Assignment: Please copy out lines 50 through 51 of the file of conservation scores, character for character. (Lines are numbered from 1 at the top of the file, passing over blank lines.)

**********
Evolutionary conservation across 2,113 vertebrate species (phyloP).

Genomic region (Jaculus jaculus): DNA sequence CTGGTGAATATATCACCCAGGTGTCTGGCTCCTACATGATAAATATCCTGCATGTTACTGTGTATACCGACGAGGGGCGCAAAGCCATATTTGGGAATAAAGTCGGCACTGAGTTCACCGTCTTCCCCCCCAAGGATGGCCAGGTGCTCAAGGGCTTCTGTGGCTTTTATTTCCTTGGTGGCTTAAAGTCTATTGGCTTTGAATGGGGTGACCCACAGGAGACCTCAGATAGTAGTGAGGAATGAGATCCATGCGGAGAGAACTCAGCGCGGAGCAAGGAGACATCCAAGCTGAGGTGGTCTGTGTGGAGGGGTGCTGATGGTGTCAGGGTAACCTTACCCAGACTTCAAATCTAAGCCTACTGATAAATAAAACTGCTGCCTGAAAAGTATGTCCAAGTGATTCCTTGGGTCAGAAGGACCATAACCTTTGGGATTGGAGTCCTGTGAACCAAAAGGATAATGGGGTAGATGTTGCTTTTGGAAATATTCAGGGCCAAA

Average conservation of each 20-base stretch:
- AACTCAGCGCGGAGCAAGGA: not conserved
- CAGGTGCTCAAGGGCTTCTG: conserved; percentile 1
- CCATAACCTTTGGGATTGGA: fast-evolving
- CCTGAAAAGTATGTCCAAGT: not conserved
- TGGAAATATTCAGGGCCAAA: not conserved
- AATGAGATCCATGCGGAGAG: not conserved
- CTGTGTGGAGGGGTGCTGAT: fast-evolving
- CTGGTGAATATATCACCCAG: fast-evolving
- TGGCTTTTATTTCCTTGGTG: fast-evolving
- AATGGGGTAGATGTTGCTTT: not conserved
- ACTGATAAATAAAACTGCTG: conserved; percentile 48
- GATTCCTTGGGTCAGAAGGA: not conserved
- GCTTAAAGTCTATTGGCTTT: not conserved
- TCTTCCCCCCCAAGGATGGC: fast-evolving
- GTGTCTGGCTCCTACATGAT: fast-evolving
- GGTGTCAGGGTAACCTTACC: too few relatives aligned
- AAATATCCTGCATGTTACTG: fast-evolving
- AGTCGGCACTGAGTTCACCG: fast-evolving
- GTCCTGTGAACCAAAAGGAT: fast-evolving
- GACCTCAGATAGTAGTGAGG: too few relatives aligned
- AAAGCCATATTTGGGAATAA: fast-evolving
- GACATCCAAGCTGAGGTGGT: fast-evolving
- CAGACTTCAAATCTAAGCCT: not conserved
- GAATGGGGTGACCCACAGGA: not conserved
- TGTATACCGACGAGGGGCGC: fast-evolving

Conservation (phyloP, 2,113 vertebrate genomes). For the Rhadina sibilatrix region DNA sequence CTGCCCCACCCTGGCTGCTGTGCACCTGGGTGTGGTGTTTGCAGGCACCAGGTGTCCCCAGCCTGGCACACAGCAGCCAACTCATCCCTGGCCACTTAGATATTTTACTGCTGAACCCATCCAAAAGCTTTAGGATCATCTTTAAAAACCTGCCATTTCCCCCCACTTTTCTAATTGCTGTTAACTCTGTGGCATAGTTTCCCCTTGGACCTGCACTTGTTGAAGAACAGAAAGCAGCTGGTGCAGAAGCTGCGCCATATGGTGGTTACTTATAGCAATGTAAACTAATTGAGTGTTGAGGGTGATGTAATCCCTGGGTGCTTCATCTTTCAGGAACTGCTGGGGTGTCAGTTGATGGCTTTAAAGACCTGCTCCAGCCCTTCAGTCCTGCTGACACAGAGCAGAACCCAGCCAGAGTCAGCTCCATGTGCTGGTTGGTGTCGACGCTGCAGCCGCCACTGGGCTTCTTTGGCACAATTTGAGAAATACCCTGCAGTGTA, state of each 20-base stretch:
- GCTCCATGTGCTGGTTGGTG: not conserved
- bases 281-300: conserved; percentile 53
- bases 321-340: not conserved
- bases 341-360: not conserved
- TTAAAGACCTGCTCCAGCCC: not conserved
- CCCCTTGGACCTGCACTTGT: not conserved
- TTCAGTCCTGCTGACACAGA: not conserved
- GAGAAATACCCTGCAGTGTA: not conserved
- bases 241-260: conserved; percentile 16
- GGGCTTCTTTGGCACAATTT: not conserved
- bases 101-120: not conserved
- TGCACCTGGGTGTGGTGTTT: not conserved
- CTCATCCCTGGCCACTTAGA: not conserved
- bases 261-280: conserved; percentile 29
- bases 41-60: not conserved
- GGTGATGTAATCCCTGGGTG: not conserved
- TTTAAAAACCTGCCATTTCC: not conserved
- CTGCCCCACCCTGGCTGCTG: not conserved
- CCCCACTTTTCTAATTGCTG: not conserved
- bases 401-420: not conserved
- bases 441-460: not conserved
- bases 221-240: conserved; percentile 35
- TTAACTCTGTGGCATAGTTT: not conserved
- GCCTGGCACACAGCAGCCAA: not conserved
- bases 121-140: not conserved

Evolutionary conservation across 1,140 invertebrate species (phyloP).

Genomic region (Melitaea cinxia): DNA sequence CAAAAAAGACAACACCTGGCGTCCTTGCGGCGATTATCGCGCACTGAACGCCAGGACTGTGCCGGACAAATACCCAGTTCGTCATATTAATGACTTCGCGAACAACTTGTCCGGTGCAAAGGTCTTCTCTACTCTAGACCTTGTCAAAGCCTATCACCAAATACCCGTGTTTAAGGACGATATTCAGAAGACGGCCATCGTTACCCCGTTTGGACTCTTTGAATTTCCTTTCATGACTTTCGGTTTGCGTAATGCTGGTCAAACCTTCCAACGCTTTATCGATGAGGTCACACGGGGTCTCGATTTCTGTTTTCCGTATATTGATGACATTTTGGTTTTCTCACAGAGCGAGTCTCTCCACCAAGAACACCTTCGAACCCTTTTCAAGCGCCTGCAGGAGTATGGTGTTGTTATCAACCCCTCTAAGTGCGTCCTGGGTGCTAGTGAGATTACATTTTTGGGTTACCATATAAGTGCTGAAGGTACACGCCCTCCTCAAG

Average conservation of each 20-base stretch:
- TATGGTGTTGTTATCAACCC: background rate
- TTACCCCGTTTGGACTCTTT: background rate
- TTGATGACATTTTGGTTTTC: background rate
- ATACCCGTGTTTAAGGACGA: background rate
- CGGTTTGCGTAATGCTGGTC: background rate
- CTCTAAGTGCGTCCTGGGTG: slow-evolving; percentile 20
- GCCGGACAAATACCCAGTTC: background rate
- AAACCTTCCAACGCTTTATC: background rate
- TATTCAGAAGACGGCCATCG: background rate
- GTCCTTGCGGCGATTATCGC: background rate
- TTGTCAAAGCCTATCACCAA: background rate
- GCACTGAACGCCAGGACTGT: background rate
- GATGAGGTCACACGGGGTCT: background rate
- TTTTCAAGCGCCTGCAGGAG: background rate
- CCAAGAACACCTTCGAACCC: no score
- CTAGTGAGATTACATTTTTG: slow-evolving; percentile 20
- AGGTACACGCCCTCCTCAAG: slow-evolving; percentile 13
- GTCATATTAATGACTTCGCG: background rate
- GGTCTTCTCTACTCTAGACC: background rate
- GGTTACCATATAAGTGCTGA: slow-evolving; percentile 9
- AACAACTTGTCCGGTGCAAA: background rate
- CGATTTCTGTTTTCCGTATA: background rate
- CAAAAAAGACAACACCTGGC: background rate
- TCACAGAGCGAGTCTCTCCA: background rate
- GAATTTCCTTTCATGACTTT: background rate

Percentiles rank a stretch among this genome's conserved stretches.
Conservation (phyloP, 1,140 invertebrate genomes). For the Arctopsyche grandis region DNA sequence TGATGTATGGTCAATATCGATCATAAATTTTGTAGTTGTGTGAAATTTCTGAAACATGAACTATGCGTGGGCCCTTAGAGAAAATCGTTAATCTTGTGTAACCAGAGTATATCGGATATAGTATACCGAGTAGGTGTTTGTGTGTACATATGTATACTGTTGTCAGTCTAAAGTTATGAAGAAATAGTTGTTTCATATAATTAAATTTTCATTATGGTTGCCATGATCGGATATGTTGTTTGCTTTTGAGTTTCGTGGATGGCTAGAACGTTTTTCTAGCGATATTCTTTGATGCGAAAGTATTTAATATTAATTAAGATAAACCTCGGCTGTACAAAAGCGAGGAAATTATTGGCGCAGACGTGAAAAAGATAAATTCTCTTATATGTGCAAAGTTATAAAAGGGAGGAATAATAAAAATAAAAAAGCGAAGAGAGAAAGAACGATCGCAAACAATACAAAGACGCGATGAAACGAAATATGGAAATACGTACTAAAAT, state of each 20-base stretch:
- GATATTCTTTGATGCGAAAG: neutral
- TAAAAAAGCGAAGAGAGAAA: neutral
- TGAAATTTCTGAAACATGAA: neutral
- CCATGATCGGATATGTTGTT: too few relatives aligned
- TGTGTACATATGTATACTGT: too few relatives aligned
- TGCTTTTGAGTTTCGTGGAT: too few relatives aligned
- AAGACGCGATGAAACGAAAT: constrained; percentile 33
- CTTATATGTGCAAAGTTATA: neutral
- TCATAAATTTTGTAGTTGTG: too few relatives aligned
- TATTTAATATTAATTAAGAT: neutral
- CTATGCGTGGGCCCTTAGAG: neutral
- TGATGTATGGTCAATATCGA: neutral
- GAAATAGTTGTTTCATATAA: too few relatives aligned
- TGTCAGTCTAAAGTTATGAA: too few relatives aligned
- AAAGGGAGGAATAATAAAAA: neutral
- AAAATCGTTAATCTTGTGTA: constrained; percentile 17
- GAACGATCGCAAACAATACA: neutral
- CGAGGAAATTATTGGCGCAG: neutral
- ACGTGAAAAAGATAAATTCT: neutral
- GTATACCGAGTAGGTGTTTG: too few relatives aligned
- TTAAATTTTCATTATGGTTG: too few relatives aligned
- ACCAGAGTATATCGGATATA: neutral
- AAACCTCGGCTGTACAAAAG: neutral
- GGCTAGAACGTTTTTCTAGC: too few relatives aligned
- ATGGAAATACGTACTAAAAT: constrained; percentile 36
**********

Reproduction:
- bases 441-460: not conserved
- bases 221-240: conserved; percentile 35